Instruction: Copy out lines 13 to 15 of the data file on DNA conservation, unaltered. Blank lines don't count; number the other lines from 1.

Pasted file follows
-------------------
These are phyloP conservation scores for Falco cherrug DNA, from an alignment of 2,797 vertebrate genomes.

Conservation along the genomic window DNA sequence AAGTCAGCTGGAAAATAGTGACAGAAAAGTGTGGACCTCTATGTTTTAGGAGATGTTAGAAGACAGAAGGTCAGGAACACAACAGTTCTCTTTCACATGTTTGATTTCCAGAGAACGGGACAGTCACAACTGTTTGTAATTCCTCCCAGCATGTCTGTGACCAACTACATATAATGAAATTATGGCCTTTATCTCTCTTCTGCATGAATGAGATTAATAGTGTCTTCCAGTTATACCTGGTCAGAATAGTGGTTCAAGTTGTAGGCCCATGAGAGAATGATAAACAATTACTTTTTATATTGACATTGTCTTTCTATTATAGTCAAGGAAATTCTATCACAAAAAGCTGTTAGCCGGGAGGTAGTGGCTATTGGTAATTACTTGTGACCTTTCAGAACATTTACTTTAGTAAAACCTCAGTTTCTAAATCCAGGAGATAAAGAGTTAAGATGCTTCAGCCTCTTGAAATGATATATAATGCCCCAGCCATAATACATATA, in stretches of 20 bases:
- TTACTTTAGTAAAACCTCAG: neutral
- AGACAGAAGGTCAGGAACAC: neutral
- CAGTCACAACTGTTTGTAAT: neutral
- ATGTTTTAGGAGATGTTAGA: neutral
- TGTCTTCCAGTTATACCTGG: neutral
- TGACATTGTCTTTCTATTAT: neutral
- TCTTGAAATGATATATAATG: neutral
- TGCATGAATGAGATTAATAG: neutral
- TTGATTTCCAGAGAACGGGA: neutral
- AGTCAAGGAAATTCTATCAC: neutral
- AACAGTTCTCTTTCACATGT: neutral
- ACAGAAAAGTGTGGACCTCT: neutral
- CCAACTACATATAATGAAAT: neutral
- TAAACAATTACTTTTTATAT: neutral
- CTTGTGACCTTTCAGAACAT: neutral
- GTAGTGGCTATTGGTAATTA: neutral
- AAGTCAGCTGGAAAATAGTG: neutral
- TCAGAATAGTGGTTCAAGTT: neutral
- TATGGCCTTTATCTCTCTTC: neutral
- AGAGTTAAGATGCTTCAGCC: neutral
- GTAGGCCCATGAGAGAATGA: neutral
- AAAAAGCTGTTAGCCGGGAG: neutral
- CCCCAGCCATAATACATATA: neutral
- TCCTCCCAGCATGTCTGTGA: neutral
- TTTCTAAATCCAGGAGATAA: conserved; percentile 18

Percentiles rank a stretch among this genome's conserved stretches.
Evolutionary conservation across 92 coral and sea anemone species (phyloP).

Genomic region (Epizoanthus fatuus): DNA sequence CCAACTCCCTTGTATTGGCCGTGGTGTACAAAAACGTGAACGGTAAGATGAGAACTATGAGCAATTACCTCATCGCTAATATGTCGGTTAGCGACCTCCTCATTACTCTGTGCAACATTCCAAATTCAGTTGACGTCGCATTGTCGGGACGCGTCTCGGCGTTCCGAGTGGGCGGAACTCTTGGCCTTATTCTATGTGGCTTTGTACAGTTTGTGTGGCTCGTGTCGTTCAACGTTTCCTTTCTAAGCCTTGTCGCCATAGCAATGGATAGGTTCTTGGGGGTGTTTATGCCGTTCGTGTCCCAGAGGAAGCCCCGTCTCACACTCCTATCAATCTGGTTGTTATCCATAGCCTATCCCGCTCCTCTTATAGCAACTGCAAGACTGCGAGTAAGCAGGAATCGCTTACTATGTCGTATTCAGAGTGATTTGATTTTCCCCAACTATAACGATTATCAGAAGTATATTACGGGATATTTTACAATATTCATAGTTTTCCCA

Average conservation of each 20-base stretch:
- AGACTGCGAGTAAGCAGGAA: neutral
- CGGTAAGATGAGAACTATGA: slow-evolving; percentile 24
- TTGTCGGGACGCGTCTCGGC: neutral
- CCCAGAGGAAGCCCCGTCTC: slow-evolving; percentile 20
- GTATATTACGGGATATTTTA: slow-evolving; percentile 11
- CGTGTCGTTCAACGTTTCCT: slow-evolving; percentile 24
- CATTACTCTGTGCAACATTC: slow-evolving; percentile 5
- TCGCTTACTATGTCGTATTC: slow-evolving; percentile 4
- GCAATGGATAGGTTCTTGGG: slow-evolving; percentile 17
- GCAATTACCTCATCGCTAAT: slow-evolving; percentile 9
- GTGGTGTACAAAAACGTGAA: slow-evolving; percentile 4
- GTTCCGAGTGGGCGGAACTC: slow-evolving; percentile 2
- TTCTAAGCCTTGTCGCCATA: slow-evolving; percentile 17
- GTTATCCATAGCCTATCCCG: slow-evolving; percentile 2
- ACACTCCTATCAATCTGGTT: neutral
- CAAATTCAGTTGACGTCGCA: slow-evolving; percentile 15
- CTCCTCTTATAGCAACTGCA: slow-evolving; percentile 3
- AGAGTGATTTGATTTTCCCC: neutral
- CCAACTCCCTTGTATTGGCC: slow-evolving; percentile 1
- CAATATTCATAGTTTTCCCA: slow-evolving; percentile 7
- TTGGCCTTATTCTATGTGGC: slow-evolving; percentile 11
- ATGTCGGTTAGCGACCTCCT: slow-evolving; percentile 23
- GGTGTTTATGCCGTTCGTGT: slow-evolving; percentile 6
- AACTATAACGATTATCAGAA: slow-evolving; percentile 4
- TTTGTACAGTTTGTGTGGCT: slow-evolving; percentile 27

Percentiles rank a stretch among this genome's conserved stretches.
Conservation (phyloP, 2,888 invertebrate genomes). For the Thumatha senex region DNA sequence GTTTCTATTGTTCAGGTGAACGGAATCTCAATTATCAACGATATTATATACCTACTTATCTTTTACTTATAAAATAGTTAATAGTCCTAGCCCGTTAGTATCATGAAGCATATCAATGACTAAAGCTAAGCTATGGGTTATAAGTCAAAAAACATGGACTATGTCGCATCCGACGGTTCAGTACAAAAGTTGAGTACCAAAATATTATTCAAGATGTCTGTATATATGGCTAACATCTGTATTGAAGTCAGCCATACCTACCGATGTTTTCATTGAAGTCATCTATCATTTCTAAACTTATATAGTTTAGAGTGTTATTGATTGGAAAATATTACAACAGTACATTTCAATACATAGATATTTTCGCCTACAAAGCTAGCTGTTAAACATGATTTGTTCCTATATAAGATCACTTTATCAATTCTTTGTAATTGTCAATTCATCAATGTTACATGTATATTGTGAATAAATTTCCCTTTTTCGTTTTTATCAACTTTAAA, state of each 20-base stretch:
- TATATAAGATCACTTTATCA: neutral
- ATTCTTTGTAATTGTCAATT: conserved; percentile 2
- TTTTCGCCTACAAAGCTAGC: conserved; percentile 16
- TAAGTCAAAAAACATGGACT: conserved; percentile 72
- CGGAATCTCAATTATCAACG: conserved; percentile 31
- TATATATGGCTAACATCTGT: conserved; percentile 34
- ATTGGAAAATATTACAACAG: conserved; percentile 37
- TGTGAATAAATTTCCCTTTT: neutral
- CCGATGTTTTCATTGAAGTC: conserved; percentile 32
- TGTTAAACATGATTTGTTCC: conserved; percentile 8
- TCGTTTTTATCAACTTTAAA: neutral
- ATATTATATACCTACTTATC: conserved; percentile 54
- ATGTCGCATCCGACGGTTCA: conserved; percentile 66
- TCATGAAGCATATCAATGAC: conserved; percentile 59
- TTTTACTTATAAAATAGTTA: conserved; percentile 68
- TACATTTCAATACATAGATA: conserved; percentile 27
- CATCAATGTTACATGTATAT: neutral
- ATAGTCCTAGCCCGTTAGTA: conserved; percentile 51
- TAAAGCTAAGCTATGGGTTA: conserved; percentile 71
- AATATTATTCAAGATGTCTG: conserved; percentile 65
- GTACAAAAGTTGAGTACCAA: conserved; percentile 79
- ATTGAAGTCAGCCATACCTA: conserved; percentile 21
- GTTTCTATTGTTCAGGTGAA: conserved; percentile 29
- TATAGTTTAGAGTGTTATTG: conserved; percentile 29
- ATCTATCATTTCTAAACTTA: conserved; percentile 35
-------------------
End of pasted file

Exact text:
- AACAGTTCTCTTTCACATGT: neutral
- ACAGAAAAGTGTGGACCTCT: neutral
- CCAACTACATATAATGAAAT: neutral